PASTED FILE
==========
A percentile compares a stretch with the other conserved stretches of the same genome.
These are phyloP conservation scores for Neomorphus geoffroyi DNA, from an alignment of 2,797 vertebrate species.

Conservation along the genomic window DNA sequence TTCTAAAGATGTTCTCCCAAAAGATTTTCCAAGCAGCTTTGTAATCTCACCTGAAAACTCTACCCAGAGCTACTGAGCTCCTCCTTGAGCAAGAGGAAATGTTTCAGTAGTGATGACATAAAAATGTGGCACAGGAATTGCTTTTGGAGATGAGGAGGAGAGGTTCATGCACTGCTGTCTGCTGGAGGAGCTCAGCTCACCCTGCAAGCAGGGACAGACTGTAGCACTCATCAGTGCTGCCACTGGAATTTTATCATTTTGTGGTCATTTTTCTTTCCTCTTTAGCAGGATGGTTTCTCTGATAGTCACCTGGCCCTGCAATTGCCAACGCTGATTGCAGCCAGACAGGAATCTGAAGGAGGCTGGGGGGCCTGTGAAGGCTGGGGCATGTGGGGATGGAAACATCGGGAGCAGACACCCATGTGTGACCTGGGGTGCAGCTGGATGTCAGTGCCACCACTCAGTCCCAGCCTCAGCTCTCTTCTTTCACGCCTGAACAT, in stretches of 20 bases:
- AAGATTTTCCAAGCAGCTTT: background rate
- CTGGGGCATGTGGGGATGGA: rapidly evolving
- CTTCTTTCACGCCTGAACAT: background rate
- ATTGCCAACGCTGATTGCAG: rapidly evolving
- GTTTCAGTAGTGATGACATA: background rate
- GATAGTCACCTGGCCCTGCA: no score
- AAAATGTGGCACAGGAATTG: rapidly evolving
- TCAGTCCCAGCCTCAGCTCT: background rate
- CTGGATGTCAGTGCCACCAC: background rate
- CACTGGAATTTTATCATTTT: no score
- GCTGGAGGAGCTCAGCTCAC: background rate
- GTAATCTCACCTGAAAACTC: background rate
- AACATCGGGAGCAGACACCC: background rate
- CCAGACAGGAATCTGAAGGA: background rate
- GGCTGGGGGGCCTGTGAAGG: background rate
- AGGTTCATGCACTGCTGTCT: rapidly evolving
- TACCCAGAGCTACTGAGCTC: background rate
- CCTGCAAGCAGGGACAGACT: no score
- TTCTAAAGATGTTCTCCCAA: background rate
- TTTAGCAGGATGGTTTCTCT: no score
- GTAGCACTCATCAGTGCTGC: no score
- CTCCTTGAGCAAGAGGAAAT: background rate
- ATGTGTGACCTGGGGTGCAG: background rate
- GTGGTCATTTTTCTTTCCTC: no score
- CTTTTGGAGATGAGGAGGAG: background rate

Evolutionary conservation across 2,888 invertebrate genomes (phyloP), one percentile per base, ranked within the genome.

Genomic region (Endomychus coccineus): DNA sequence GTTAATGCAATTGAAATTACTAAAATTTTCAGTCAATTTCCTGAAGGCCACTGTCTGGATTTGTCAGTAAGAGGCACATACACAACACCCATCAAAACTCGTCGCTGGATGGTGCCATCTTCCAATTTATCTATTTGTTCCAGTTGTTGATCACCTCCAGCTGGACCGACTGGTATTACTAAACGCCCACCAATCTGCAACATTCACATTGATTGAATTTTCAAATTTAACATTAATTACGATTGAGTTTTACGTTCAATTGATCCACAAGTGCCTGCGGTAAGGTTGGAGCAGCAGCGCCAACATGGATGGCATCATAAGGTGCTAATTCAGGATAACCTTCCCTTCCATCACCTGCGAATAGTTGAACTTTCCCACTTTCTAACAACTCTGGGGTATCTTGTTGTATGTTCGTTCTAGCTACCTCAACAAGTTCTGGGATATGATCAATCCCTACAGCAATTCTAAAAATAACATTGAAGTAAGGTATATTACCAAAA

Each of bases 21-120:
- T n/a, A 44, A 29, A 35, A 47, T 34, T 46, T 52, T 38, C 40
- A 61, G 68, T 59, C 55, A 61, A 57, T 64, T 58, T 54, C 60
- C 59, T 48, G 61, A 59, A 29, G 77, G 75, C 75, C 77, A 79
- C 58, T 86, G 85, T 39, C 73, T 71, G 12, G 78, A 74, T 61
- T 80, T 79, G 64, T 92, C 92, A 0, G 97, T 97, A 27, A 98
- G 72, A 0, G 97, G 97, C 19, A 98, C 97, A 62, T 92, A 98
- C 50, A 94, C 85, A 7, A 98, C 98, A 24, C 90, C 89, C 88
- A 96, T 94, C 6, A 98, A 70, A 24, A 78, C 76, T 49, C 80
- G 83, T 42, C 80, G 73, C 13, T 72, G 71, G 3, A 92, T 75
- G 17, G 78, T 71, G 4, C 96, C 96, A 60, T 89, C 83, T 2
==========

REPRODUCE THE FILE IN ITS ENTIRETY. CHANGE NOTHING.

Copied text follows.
A percentile compares a stretch with the other conserved stretches of the same genome.
These are phyloP conservation scores for Neomorphus geoffroyi DNA, from an alignment of 2,797 vertebrate species.

Conservation along the genomic window DNA sequence TTCTAAAGATGTTCTCCCAAAAGATTTTCCAAGCAGCTTTGTAATCTCACCTGAAAACTCTACCCAGAGCTACTGAGCTCCTCCTTGAGCAAGAGGAAATGTTTCAGTAGTGATGACATAAAAATGTGGCACAGGAATTGCTTTTGGAGATGAGGAGGAGAGGTTCATGCACTGCTGTCTGCTGGAGGAGCTCAGCTCACCCTGCAAGCAGGGACAGACTGTAGCACTCATCAGTGCTGCCACTGGAATTTTATCATTTTGTGGTCATTTTTCTTTCCTCTTTAGCAGGATGGTTTCTCTGATAGTCACCTGGCCCTGCAATTGCCAACGCTGATTGCAGCCAGACAGGAATCTGAAGGAGGCTGGGGGGCCTGTGAAGGCTGGGGCATGTGGGGATGGAAACATCGGGAGCAGACACCCATGTGTGACCTGGGGTGCAGCTGGATGTCAGTGCCACCACTCAGTCCCAGCCTCAGCTCTCTTCTTTCACGCCTGAACAT, in stretches of 20 bases:
- AAGATTTTCCAAGCAGCTTT: background rate
- CTGGGGCATGTGGGGATGGA: rapidly evolving
- CTTCTTTCACGCCTGAACAT: background rate
- ATTGCCAACGCTGATTGCAG: rapidly evolving
- GTTTCAGTAGTGATGACATA: background rate
- GATAGTCACCTGGCCCTGCA: no score
- AAAATGTGGCACAGGAATTG: rapidly evolving
- TCAGTCCCAGCCTCAGCTCT: background rate
- CTGGATGTCAGTGCCACCAC: background rate
- CACTGGAATTTTATCATTTT: no score
- GCTGGAGGAGCTCAGCTCAC: background rate
- GTAATCTCACCTGAAAACTC: background rate
- AACATCGGGAGCAGACACCC: background rate
- CCAGACAGGAATCTGAAGGA: background rate
- GGCTGGGGGGCCTGTGAAGG: background rate
- AGGTTCATGCACTGCTGTCT: rapidly evolving
- TACCCAGAGCTACTGAGCTC: background rate
- CCTGCAAGCAGGGACAGACT: no score
- TTCTAAAGATGTTCTCCCAA: background rate
- TTTAGCAGGATGGTTTCTCT: no score
- GTAGCACTCATCAGTGCTGC: no score
- CTCCTTGAGCAAGAGGAAAT: background rate
- ATGTGTGACCTGGGGTGCAG: background rate
- GTGGTCATTTTTCTTTCCTC: no score
- CTTTTGGAGATGAGGAGGAG: background rate

Evolutionary conservation across 2,888 invertebrate genomes (phyloP), one percentile per base, ranked within the genome.

Genomic region (Endomychus coccineus): DNA sequence GTTAATGCAATTGAAATTACTAAAATTTTCAGTCAATTTCCTGAAGGCCACTGTCTGGATTTGTCAGTAAGAGGCACATACACAACACCCATCAAAACTCGTCGCTGGATGGTGCCATCTTCCAATTTATCTATTTGTTCCAGTTGTTGATCACCTCCAGCTGGACCGACTGGTATTACTAAACGCCCACCAATCTGCAACATTCACATTGATTGAATTTTCAAATTTAACATTAATTACGATTGAGTTTTACGTTCAATTGATCCACAAGTGCCTGCGGTAAGGTTGGAGCAGCAGCGCCAACATGGATGGCATCATAAGGTGCTAATTCAGGATAACCTTCCCTTCCATCACCTGCGAATAGTTGAACTTTCCCACTTTCTAACAACTCTGGGGTATCTTGTTGTATGTTCGTTCTAGCTACCTCAACAAGTTCTGGGATATGATCAATCCCTACAGCAATTCTAAAAATAACATTGAAGTAAGGTATATTACCAAAA

Each of bases 21-120:
- T n/a, A 44, A 29, A 35, A 47, T 34, T 46, T 52, T 38, C 40
- A 61, G 68, T 59, C 55, A 61, A 57, T 64, T 58, T 54, C 60
- C 59, T 48, G 61, A 59, A 29, G 77, G 75, C 75, C 77, A 79
- C 58, T 86, G 85, T 39, C 73, T 71, G 12, G 78, A 74, T 61
- T 80, T 79, G 64, T 92, C 92, A 0, G 97, T 97, A 27, A 98
- G 72, A 0, G 97, G 97, C 19, A 98, C 97, A 62, T 92, A 98
- C 50, A 94, C 85, A 7, A 98, C 98, A 24, C 90, C 89, C 88
- A 96, T 94, C 6, A 98, A 70, A 24, A 78, C 76, T 49, C 80
- G 83, T 42, C 80, G 73, C 13, T 72, G 71, G 3, A 92, T 75
- G 17, G 78, T 71, G 4, C 96, C 96, A 60, T 89, C 83, T 2